Wednesday, September 30, 2009

No Mail Today

“David, would you please see if there’s anything in the mailbox.” 

This was a request I got from a woman I used to work for. She was elderly, and had lost her husband a few years prior. I’d do odd jobs around her yard or in the house and I’d collect the mail for her in the winter when the driveway was icy and she didn’t want to risk a fall. 

“Will you have time to stop by today, David?” was the polite sound of her voice on the other end of the line. There was never any urgency in the voice, and there was patience and understanding if I was busy, but there was a need (a small one) and I was glad to help. 

I’d stop by in my rusty pickup truck and extract the one or two or three days worth of mail there was in the box and I’d salt the driveway and the walk for her if there was time. 

“Oh, there’s a lot today, isn’t there?” I can still hear her say as I came to the door with the odd assortment of differently shaped and colored envelopes, “Let’s have a look. Come in, will you?” 

In return there was a little money for me, and usually an offer of a cup of tea. She’d had a long and interesting life and I learned a lot from her, sitting at her kitchen table, drinking Salada tea from her everyday picnic patterned tea cups. 

I used to think it was purely functional - her need to get the mail - for paying bills or answering requests or getting the news. But I think there was something more to it, an ordinary something more. I’d like to think that part of the something more was my company. But vanity aside, I think the mail was more than the mail - it was a little bit of the unknown; a little bit of hope.

I think I picked some of her measured approach in the years that I was going to school and working for her. I’ve tried to find the little bits of the unknown that get you from day to day lightly. Frequently it’s the mail, but there are other things too; checking my weight after a week of exercise, checking my bank account after a few weeks of taking my lunch to work; checking my personal email at the end of the day (I’m not allowed at work) - there are many things.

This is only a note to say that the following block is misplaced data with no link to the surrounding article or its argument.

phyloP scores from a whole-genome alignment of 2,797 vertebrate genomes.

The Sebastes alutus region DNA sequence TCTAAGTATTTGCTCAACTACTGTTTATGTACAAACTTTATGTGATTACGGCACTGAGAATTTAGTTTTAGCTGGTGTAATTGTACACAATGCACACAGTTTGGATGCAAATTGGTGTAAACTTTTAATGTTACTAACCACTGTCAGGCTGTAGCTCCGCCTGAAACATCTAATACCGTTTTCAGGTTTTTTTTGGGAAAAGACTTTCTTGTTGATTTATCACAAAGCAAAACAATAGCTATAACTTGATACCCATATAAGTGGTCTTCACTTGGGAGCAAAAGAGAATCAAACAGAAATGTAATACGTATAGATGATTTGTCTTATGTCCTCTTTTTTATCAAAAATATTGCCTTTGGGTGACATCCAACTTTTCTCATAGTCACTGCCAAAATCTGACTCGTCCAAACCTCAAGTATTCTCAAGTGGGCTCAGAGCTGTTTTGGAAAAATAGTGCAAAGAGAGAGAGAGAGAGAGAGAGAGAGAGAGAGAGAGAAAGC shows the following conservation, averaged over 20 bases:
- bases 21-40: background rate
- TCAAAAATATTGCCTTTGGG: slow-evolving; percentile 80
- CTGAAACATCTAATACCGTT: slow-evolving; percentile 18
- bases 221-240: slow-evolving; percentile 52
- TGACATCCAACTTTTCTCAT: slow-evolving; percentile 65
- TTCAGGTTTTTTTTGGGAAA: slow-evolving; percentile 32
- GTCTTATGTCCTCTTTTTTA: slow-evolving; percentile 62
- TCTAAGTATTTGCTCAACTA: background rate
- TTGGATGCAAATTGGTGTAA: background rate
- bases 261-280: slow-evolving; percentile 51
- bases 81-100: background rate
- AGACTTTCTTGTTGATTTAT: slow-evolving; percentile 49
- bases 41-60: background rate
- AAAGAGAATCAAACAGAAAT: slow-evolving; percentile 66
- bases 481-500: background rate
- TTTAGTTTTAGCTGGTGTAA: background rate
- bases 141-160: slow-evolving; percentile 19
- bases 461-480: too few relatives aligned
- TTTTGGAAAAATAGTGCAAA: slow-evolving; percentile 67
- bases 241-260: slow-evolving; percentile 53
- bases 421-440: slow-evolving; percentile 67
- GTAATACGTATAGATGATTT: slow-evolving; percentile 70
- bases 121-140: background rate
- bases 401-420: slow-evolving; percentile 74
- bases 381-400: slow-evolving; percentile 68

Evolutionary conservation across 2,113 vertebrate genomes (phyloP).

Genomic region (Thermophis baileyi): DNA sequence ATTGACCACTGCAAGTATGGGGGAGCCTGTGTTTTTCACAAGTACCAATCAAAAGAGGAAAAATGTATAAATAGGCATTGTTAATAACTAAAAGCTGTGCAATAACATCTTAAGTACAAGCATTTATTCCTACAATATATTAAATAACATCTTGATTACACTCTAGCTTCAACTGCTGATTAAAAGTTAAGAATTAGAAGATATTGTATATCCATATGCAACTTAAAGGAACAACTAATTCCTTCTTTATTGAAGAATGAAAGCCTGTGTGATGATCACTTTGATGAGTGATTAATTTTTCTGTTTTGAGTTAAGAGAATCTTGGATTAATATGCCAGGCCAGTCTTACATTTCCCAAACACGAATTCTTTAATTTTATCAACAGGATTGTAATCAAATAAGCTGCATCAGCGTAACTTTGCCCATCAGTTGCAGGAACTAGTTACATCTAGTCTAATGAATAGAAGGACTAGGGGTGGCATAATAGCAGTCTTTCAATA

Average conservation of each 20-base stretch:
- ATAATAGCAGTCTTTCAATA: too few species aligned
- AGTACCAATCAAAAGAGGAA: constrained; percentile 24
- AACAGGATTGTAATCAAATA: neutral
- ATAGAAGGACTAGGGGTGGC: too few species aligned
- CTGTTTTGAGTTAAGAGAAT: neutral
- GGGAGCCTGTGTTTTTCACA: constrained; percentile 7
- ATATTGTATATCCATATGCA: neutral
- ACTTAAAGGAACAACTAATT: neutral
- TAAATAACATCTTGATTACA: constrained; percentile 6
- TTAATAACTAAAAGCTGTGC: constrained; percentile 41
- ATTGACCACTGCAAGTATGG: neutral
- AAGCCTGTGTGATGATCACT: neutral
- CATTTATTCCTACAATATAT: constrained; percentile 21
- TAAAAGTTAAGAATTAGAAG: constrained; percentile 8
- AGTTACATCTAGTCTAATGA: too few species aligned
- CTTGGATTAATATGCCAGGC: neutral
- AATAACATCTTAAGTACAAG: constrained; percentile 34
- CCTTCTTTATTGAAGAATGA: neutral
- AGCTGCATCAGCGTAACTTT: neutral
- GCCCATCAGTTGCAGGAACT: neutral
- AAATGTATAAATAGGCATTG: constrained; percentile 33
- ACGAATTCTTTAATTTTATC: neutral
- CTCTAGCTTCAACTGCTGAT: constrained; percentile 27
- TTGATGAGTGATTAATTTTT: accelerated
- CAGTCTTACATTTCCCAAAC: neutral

“What are you looking for?” my wife will ask me sometimes, when I’m just stalking around restlessly. 

“Nothing,” is what she’ll usually hear. That or a shrug of the shoulders. I’ll just go on with my stalking until I think of something mail-like or wear myself out thinking and stalking. 

“Where’s the mail?” is the question that is pounding in my head when this happens. That and the angst and discouragement when there is none. 

“Where’s my little thing that I was expecting? Didn’t it come today?  What no mail? Rats!” 

I don’t say “Rats,” by the way - I’m more colorful. 

Today the mail didn’t come. 

I try to think of my friend when the mail doesn’t come. I try to think of that measured easy polite understanding she had when I couldn’t help that day. I try to focus on the day or two later when I would come and sit in her kitchen like Pooh or Piglet in Kanga’s house.

“Oh, here’s something I wasn’t expecting,” she’d say with a smile, never telling me what it was - good or bad. She’d investigate it while she went on talking to me. 

On nights like tonight, I just think about her patience and try to find some of my own; patience and trust. 

Tomorrow or the next day, there will surely be mail. 


BLOOM - Parenting Kids With Disabilities said...

Hi David -- I LOVE mail too! I love sending and receiving written letters -- it's a dying art. And there is something wonderful about the expectation you feel as you open up the mailbox. Anything could be there!

I recently heard from a mom of a 6-year-old son in NJ who has CP and thought of you. Her blog is at

Cheers, Louise

David Sexton said...

Hi Louise,
Thanks. Written letters are wonderful.

I saw (and loved) the bill of rights that you posted a link for that came from Than you for letting me know about the site.

Hope you and Ben and family are well.